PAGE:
Every business that relies on content marketing needs to target its content towards a specific audience. You can use a content brief to achieve this by including details such as language, tone, style, or any other instructions and goals you want writers to keep in mind. This will ensure that they understand exactly where the content should fit in the customer journey, resulting in the creation of highly relevant material that matches the reader’s expectations and answers their questions.

Playing a central role in the production of precisely targeted content, briefs will also help you get referral traffic. Other websites and publishers that deem your content a relevant source of information on a specific topic will organically link to it, driving up your website authority, engagement, visitor count, and, ultimately, conversion.


4. Defining and refining your content strategy

Most businesses invest a lot of time and effort into finding a voice that resonates with their target audience. Therefore, tone automatically becomes part of a brand’s personality and can’t be changed on a whim. Similarly, there must be a certain consistency in other aspects of your work, too, such as facts, messaging, voice, and style, that helps your target audience identify your brand from your material. A well-written content brief helps with all this and more.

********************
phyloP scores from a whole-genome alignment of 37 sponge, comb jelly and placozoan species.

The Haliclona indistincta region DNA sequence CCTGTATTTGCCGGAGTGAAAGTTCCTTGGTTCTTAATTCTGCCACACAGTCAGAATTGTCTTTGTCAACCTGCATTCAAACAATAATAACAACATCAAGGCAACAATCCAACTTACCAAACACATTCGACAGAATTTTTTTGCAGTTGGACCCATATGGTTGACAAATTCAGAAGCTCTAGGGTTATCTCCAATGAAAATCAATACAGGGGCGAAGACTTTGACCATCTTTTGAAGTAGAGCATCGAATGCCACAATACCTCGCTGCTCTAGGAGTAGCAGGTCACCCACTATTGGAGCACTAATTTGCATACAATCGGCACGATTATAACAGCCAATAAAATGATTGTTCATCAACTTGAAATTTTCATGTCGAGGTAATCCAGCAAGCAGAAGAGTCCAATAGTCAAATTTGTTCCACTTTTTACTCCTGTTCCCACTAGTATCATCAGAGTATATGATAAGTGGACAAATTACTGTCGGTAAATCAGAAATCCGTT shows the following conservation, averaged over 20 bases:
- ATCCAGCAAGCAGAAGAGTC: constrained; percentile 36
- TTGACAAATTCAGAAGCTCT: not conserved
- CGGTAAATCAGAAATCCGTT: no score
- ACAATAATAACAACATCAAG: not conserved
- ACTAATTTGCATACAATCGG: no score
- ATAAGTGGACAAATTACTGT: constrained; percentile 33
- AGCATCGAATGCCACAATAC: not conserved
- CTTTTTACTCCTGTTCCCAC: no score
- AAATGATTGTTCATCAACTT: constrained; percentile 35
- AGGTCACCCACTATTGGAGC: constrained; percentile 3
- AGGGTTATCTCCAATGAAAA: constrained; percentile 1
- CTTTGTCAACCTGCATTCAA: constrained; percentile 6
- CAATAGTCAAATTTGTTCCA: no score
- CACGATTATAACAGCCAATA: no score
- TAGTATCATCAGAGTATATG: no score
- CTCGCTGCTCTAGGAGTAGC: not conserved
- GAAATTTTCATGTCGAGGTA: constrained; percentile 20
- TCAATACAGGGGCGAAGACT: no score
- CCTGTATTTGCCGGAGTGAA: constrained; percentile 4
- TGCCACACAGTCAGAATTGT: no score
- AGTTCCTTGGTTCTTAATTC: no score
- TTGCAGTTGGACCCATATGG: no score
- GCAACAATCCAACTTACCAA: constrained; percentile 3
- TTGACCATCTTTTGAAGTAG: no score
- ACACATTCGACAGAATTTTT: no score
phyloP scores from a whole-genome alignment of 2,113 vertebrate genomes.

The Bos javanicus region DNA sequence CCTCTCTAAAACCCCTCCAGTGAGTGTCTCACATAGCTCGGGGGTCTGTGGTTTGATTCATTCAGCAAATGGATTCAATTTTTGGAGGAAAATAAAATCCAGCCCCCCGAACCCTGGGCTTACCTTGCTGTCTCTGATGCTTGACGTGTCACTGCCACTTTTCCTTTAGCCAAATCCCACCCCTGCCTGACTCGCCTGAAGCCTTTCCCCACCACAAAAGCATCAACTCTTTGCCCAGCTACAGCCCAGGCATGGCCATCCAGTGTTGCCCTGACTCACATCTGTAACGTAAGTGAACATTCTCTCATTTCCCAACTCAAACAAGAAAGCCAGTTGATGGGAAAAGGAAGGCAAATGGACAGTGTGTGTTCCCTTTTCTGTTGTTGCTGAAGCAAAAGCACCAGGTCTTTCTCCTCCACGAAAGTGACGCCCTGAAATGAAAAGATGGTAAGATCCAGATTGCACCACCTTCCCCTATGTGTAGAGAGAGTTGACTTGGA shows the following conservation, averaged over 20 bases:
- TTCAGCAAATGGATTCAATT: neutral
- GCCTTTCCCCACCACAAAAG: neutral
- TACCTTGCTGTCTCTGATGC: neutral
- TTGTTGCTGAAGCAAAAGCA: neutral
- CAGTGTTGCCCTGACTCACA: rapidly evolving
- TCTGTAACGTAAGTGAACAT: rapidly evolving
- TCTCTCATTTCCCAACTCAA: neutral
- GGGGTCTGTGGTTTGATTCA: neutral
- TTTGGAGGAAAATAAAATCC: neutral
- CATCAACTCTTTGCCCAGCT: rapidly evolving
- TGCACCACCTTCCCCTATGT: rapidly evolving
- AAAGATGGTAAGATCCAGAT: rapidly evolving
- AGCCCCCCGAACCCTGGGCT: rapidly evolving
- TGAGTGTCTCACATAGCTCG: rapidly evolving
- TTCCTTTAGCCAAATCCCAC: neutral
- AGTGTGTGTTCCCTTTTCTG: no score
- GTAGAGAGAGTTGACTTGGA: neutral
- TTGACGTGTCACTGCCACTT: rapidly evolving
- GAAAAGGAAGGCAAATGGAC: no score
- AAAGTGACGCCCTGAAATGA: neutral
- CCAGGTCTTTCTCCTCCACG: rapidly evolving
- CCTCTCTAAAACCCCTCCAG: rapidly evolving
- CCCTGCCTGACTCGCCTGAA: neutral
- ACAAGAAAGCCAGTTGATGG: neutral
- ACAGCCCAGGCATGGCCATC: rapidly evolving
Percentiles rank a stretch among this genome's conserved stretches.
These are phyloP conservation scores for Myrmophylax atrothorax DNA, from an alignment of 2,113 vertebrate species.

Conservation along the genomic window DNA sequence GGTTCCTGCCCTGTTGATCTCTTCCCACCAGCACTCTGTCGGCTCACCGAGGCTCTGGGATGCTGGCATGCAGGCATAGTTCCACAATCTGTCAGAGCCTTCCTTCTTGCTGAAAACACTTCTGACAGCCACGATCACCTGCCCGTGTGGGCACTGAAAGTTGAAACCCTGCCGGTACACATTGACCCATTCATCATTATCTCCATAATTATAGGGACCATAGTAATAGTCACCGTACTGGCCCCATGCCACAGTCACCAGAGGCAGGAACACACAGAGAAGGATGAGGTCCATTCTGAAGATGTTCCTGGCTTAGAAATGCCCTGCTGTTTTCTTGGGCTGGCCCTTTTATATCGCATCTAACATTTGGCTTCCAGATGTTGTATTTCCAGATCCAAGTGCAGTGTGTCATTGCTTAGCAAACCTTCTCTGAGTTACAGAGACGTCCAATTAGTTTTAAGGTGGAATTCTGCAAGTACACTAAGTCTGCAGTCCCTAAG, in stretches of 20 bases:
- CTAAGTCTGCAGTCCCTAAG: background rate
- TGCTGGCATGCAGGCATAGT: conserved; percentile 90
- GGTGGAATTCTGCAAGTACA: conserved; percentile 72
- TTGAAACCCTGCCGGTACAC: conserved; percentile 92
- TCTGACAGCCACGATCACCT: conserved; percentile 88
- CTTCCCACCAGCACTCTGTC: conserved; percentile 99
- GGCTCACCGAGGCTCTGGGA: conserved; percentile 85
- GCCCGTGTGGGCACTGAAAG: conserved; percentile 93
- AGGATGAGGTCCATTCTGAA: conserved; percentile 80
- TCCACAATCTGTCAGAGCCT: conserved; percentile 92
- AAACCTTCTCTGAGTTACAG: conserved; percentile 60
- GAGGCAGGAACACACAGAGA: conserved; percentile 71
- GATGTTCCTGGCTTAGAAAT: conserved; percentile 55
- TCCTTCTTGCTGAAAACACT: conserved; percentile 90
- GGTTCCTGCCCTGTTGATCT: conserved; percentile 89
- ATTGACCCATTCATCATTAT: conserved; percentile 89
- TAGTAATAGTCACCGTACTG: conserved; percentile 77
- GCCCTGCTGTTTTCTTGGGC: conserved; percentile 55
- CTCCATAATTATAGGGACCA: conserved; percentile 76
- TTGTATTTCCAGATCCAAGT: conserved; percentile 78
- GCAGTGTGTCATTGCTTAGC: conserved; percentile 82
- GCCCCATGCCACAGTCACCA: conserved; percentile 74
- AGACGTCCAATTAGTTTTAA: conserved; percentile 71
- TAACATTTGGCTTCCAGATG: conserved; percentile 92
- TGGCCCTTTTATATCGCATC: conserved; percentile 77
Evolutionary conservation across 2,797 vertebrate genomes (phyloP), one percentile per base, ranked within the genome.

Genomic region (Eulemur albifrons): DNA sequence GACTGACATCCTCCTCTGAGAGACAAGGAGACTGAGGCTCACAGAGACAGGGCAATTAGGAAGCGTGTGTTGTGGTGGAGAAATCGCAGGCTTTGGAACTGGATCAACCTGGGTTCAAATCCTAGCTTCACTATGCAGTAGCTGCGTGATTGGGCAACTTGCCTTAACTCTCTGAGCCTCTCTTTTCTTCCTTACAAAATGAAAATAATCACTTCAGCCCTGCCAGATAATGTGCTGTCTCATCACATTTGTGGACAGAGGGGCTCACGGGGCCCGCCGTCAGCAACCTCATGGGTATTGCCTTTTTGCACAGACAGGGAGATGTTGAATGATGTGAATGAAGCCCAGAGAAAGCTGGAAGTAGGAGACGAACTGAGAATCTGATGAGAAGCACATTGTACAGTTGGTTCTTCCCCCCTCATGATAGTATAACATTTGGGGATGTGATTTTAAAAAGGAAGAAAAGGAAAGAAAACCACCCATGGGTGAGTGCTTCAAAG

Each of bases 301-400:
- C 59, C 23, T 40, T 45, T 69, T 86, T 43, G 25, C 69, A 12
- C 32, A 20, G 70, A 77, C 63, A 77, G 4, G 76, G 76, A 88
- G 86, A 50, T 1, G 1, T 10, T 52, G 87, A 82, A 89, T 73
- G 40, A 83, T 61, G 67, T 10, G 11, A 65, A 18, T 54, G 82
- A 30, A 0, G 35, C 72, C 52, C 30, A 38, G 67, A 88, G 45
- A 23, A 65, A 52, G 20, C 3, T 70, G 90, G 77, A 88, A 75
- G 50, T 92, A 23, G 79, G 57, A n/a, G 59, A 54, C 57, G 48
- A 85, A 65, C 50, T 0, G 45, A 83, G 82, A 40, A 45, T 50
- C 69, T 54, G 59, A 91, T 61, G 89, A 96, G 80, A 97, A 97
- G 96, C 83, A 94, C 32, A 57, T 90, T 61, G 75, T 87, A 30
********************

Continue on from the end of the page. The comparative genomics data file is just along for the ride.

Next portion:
The more extensive a content brief is, the more details you can pack into it. When a brief goes through different business stakeholders, they can all collectively make sure that everything is on track and in line with overall business goals. Content briefs outline in detail what is expected from the content and how these goals will be achieved, making way for a well-integrated marketing strategy.


5. Saving time

Having one comprehensive content document containing the complete details and preapproved by all primary decision-makers can help save time in multiple ways.

Firstly, it will streamline your writing and communication process. Content briefs are especially great for communicating with multiple writers in a team. Secondly, once you’ve established a standard, reusable format or template for your content briefs, it can help avoid repetitive back-and-forths and make your content creation process much more efficient in the future. Additionally, the early approval helps prevent rewrites, revisions, and other avoidable edits, improving your chances of meeting all your deadlines.


6. Improving search rankings

Content briefs play a pivotal role in making your write-ups well-defined, refined, consistent, and relevant for the reader while also adding SEO value to them. This helps fulfil one of the most important goals of any marketing strategy, i.e., to make content visible, which means ranking higher on search engine results pages.

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All the essential elements of a content brief, such as the focus keywords, relevant meta tags, search intent, and internal and external links, come together to produce a perfectly written and well-optimised piece of content (more on these in the next section!).


Key elements of a content brief

Here is a list of over 14 fundamental components that a comprehensive content brief should include for maximum effectiveness and efficiency.


1. Meta title and meta description